As the drought intensifies, it has a dramatic effect on animal populations. They begin to search for water, and apparently head south to find it. The drought also leads to an increase in the known presence of serpents. The snakes were probably always there, but the conditions of the drought forced them into different behaviors, just as the flocks of the Jaredites began migrating.
As a quick note, the fact that the “flocks” began to move migrate suggests that there was no rigid control over them. We do not know if there was a domesticated relationship at any time, but there certainly wasn’t later in Mesoamerican history. The “flocks” would therefore be less the herding animals we tend to think of as associated with sedentary populations, and those “flocks” were therefore free of boundaries and moved to water.
This episode with the serpents is a fascinating one. It requires several aspects that can be checked against history and location. The first is that the region must have poisonous serpents. While there are constrictors in the Mesoamerican area, there are also poisonous snakes, so the presence of that type of serpent in this story is certainly plausible. The next set of aspects has to do with the drought, and with the hedging up of the way.
John Tvetdnes relates an experience that bears on the relationship of drought to the increase in serpents:
“During my lengthy residence in Israel (1971-79), I had opportunity to visit the Musa Alami Farm near Jericho. The farm had been constructed after Israel’s 1948 War of Independence to settle displaced Palestinian refugees. It was particularly geared toward teaching various farm skills to Palestinian boys. During the 1950s, the Church of Jesus Christ of Latter-day Saints had equipped the farm with a dairy and a starter herd and had sent dairy experts to operate that portion of the farm.
Much of the farm was in disrepair during our visit because of the 1967 Six-Day War. Orange groves had died from lack of water, and most of the fields lay fallow. During the war, all but two of the pumps bringing underground water to the surface had been destroyed, making it impossible to maintain the farm at its previous level. Most of the refugees had fled across the Jordan River to the kingdom of Jordan. The Israelis had also expropriated all the land on the western bank of the river in order to maintain security patrols along the new border.
Of particular interest to me was the effect on local wildlife. When crops were no longer being grown near the river, the mice moved westward to find grains in the few fields still under cultivation. They were, naturally, followed by serpents. From time to time, residents of the farm found vipers in and around their houses. This, they assured us, had never happened before the war.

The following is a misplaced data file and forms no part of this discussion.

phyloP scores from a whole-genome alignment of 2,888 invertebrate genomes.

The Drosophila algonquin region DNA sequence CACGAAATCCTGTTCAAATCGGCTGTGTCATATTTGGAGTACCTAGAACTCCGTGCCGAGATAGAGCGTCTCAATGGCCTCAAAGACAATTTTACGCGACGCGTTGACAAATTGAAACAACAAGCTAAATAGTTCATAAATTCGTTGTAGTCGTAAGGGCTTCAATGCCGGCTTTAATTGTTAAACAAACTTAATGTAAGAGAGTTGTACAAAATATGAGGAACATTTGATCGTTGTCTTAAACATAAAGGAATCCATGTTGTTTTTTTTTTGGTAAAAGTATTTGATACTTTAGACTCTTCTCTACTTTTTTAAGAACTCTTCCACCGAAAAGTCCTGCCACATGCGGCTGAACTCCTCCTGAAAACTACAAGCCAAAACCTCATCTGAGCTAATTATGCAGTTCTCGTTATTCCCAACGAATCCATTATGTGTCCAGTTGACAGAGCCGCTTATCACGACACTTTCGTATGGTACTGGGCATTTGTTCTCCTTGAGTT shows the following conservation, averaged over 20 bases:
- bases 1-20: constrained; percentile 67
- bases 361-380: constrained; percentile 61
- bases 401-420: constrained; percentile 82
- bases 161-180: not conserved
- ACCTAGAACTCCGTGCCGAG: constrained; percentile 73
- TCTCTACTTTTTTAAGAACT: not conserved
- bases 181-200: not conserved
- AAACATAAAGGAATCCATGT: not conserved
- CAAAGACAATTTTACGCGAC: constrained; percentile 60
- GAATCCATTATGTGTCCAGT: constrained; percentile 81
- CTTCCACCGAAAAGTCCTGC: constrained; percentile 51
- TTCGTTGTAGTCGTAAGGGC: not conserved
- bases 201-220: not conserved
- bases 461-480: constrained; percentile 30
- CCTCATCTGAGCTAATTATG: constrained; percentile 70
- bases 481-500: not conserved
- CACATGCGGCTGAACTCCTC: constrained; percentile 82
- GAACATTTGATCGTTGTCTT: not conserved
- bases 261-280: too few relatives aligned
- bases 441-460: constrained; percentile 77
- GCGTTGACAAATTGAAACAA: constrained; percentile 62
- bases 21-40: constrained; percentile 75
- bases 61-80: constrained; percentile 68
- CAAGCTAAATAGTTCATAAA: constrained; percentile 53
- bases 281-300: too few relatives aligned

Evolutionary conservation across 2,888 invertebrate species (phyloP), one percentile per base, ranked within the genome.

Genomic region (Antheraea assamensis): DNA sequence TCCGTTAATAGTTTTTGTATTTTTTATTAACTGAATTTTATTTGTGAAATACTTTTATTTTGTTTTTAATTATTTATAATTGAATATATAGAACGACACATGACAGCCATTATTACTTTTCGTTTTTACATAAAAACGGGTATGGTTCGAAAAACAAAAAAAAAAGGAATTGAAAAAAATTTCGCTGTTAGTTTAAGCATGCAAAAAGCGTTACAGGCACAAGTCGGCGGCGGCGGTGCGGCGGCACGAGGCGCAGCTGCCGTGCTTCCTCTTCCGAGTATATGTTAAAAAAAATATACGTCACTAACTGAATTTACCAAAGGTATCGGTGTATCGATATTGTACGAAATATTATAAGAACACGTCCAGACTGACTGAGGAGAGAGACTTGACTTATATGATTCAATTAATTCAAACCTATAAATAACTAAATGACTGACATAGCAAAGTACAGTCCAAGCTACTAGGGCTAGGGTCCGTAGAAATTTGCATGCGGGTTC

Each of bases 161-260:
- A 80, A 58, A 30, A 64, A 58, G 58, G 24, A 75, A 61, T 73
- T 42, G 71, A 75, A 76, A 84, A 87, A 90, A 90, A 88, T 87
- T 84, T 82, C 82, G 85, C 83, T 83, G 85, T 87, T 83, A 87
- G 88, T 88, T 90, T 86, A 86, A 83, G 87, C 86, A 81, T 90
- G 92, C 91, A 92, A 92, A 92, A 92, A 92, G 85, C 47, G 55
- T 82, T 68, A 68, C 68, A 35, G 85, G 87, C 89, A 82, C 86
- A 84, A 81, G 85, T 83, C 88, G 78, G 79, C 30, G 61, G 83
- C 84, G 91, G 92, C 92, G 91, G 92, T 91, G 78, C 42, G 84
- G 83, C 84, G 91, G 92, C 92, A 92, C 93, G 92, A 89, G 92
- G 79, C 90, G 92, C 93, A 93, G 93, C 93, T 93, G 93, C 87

My thoughts turned to the story in Ether 9:30-3, where we read that the Jaredites were plagued by “poisonous serpents” during a time of “great dearth” when “there was no rain upon the face of the earth.” Their flocks fled southward from the serpents; some of the people also escaped in that direction, but the large number of serpents “hedge[d] up the way that the people could not pass.” After the people repented, the Lord sent rain, which ended the famine, producing “fruit in the north countries” (Ether 9:35).
Several generations after the famine, “in the days of Lib the poisonous serpents were destroyed. Wherefore they did go into the land southward, to hunt food for the people of the land, for the land was covered with animals of the forest” (Ether 10:19). It was at this time that the Jaredites set aside the land southward as a game preserve (Ether 10:21). This suggests that much of the wildlife had perished during the dearth in the land northward.
We do not know by what means—whether miraculous, natural, or by the hand of man—the serpents were eliminated. It may be that they simply dispersed throughout the region as the dearth abated, following the rodents who, in turn, were following the regenerating plant life.” (John A. Tvedtnes “Drought and Serpents.” Journal of Book of Mormon Studies. FARMS 6:1, 1997).
The extent of the serpent problem among the Jaredites is also paralleled in Old World historical records:
“The description of how people were driven out of a land by a plague of serpents that then “hedge up the way that the people could not pass” (Ether 9:31-35) may put a strain on your scientific credulity. I hasten to relieve it. Pompey the Great, we are told, could not get his army into Hyrcania because the way was barred by snakes along the Araxes, a stream that still swarms with the creatures. fn One of the chief philanthropic activities of the Persian magi was to make war on the snakes—a duty which must go back to a time when the race was sorely pressed by them. fn The Absurtitani were said to have been driven from their country by snakes, and Esarhaddon of Assyria recalls the horror and danger of a march by his army through a land “of serpents and scorpions, with which the plain was covered as with ants.” fn In the thirteenth century A.D. Shah Sadrudin set his heart on the building of a capital which should surpass all other cities in splendor; yet the project had to be abandoned after enormous expense when during a period of drought the place so swarmed with serpents that no one could live in it. fn It is interesting in this connection that the plague of serpents in Ether is described as following upon a period of extreme drought (Ether 9:30).” (Hugh Nibley, Lehi in the Desert/The World of the Jaredites/There Were Jaredites, Salt Lake City: Deseret Book Co, 1952, 219-20.)
The multiple set of characteristics that would lead to a story about the serpents fits into a Mesoamerican location. There were poisonous serpents, and it was a land prone to serious drought. In addition, the connection between the swarming of the serpents and the drought indicates a touch of absolute authenticity into what otherwise appears a fanciful tale.